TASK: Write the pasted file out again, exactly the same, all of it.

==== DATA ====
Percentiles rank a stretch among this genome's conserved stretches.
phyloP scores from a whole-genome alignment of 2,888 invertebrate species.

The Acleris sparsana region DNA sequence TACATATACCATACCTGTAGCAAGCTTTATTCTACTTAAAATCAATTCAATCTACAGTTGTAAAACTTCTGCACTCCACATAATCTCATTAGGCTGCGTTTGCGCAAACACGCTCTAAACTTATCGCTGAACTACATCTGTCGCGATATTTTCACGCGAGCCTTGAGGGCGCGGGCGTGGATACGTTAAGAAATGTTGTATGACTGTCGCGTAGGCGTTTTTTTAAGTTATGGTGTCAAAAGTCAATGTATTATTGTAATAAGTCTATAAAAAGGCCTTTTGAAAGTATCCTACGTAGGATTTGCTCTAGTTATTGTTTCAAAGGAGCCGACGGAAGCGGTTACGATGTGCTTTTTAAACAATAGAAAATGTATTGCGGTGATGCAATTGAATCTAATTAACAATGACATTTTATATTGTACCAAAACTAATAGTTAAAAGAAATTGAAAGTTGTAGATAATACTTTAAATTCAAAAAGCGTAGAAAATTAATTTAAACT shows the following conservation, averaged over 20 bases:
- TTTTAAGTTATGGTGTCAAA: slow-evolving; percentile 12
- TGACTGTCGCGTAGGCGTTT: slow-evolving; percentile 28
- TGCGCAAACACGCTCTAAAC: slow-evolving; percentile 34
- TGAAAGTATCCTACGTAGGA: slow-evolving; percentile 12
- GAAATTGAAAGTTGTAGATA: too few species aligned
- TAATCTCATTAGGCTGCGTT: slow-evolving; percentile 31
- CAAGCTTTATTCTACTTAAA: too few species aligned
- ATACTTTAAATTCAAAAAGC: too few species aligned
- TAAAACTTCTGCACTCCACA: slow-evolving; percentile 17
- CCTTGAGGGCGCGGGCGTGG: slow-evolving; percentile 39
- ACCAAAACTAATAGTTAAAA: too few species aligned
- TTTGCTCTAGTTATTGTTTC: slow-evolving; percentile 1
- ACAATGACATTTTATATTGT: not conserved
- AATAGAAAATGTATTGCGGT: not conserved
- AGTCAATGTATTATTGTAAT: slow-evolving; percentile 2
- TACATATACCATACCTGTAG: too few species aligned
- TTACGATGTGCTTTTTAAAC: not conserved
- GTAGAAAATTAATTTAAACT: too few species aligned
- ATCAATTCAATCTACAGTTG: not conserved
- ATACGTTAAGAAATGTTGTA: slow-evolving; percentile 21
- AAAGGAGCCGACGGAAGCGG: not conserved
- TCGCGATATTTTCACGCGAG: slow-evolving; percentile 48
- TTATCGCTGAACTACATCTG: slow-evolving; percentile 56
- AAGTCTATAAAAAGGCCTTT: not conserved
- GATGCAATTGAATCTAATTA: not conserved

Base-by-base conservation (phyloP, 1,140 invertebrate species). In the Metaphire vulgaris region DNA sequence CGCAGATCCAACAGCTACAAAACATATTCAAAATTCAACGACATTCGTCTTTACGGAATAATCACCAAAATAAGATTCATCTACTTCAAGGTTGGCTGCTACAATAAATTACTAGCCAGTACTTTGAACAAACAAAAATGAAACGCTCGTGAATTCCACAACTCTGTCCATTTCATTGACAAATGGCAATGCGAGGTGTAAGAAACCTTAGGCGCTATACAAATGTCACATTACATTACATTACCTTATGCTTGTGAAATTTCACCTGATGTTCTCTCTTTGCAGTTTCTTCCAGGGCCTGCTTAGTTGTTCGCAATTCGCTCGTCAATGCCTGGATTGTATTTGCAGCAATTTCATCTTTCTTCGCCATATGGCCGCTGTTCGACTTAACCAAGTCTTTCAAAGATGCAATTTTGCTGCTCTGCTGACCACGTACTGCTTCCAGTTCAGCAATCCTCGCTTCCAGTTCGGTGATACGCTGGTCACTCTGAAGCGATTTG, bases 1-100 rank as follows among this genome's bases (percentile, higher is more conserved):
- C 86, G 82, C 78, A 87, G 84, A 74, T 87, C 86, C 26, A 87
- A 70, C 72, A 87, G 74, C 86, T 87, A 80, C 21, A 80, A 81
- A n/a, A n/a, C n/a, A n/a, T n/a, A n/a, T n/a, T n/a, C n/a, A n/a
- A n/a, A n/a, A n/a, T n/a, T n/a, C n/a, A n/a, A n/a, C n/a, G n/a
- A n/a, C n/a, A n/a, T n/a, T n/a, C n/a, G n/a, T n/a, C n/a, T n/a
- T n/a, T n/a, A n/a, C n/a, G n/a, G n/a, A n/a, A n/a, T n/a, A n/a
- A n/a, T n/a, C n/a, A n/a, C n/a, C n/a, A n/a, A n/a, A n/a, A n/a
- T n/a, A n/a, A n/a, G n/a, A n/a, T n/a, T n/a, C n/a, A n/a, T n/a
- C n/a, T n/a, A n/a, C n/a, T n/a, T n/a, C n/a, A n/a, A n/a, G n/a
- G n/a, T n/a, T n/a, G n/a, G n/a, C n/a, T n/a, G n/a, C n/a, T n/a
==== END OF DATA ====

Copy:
Percentiles rank a stretch among this genome's conserved stretches.
phyloP scores from a whole-genome alignment of 2,888 invertebrate species.

The Acleris sparsana region DNA sequence TACATATACCATACCTGTAGCAAGCTTTATTCTACTTAAAATCAATTCAATCTACAGTTGTAAAACTTCTGCACTCCACATAATCTCATTAGGCTGCGTTTGCGCAAACACGCTCTAAACTTATCGCTGAACTACATCTGTCGCGATATTTTCACGCGAGCCTTGAGGGCGCGGGCGTGGATACGTTAAGAAATGTTGTATGACTGTCGCGTAGGCGTTTTTTTAAGTTATGGTGTCAAAAGTCAATGTATTATTGTAATAAGTCTATAAAAAGGCCTTTTGAAAGTATCCTACGTAGGATTTGCTCTAGTTATTGTTTCAAAGGAGCCGACGGAAGCGGTTACGATGTGCTTTTTAAACAATAGAAAATGTATTGCGGTGATGCAATTGAATCTAATTAACAATGACATTTTATATTGTACCAAAACTAATAGTTAAAAGAAATTGAAAGTTGTAGATAATACTTTAAATTCAAAAAGCGTAGAAAATTAATTTAAACT shows the following conservation, averaged over 20 bases:
- TTTTAAGTTATGGTGTCAAA: slow-evolving; percentile 12
- TGACTGTCGCGTAGGCGTTT: slow-evolving; percentile 28
- TGCGCAAACACGCTCTAAAC: slow-evolving; percentile 34
- TGAAAGTATCCTACGTAGGA: slow-evolving; percentile 12
- GAAATTGAAAGTTGTAGATA: too few species aligned
- TAATCTCATTAGGCTGCGTT: slow-evolving; percentile 31
- CAAGCTTTATTCTACTTAAA: too few species aligned
- ATACTTTAAATTCAAAAAGC: too few species aligned
- TAAAACTTCTGCACTCCACA: slow-evolving; percentile 17
- CCTTGAGGGCGCGGGCGTGG: slow-evolving; percentile 39
- ACCAAAACTAATAGTTAAAA: too few species aligned
- TTTGCTCTAGTTATTGTTTC: slow-evolving; percentile 1
- ACAATGACATTTTATATTGT: not conserved
- AATAGAAAATGTATTGCGGT: not conserved
- AGTCAATGTATTATTGTAAT: slow-evolving; percentile 2
- TACATATACCATACCTGTAG: too few species aligned
- TTACGATGTGCTTTTTAAAC: not conserved
- GTAGAAAATTAATTTAAACT: too few species aligned
- ATCAATTCAATCTACAGTTG: not conserved
- ATACGTTAAGAAATGTTGTA: slow-evolving; percentile 21
- AAAGGAGCCGACGGAAGCGG: not conserved
- TCGCGATATTTTCACGCGAG: slow-evolving; percentile 48
- TTATCGCTGAACTACATCTG: slow-evolving; percentile 56
- AAGTCTATAAAAAGGCCTTT: not conserved
- GATGCAATTGAATCTAATTA: not conserved

Base-by-base conservation (phyloP, 1,140 invertebrate species). In the Metaphire vulgaris region DNA sequence CGCAGATCCAACAGCTACAAAACATATTCAAAATTCAACGACATTCGTCTTTACGGAATAATCACCAAAATAAGATTCATCTACTTCAAGGTTGGCTGCTACAATAAATTACTAGCCAGTACTTTGAACAAACAAAAATGAAACGCTCGTGAATTCCACAACTCTGTCCATTTCATTGACAAATGGCAATGCGAGGTGTAAGAAACCTTAGGCGCTATACAAATGTCACATTACATTACATTACCTTATGCTTGTGAAATTTCACCTGATGTTCTCTCTTTGCAGTTTCTTCCAGGGCCTGCTTAGTTGTTCGCAATTCGCTCGTCAATGCCTGGATTGTATTTGCAGCAATTTCATCTTTCTTCGCCATATGGCCGCTGTTCGACTTAACCAAGTCTTTCAAAGATGCAATTTTGCTGCTCTGCTGACCACGTACTGCTTCCAGTTCAGCAATCCTCGCTTCCAGTTCGGTGATACGCTGGTCACTCTGAAGCGATTTG, bases 1-100 rank as follows among this genome's bases (percentile, higher is more conserved):
- C 86, G 82, C 78, A 87, G 84, A 74, T 87, C 86, C 26, A 87
- A 70, C 72, A 87, G 74, C 86, T 87, A 80, C 21, A 80, A 81
- A n/a, A n/a, C n/a, A n/a, T n/a, A n/a, T n/a, T n/a, C n/a, A n/a
- A n/a, A n/a, A n/a, T n/a, T n/a, C n/a, A n/a, A n/a, C n/a, G n/a
- A n/a, C n/a, A n/a, T n/a, T n/a, C n/a, G n/a, T n/a, C n/a, T n/a
- T n/a, T n/a, A n/a, C n/a, G n/a, G n/a, A n/a, A n/a, T n/a, A n/a
- A n/a, T n/a, C n/a, A n/a, C n/a, C n/a, A n/a, A n/a, A n/a, A n/a
- T n/a, A n/a, A n/a, G n/a, A n/a, T n/a, T n/a, C n/a, A n/a, T n/a
- C n/a, T n/a, A n/a, C n/a, T n/a, T n/a, C n/a, A n/a, A n/a, G n/a
- G n/a, T n/a, T n/a, G n/a, G n/a, C n/a, T n/a, G n/a, C n/a, T n/a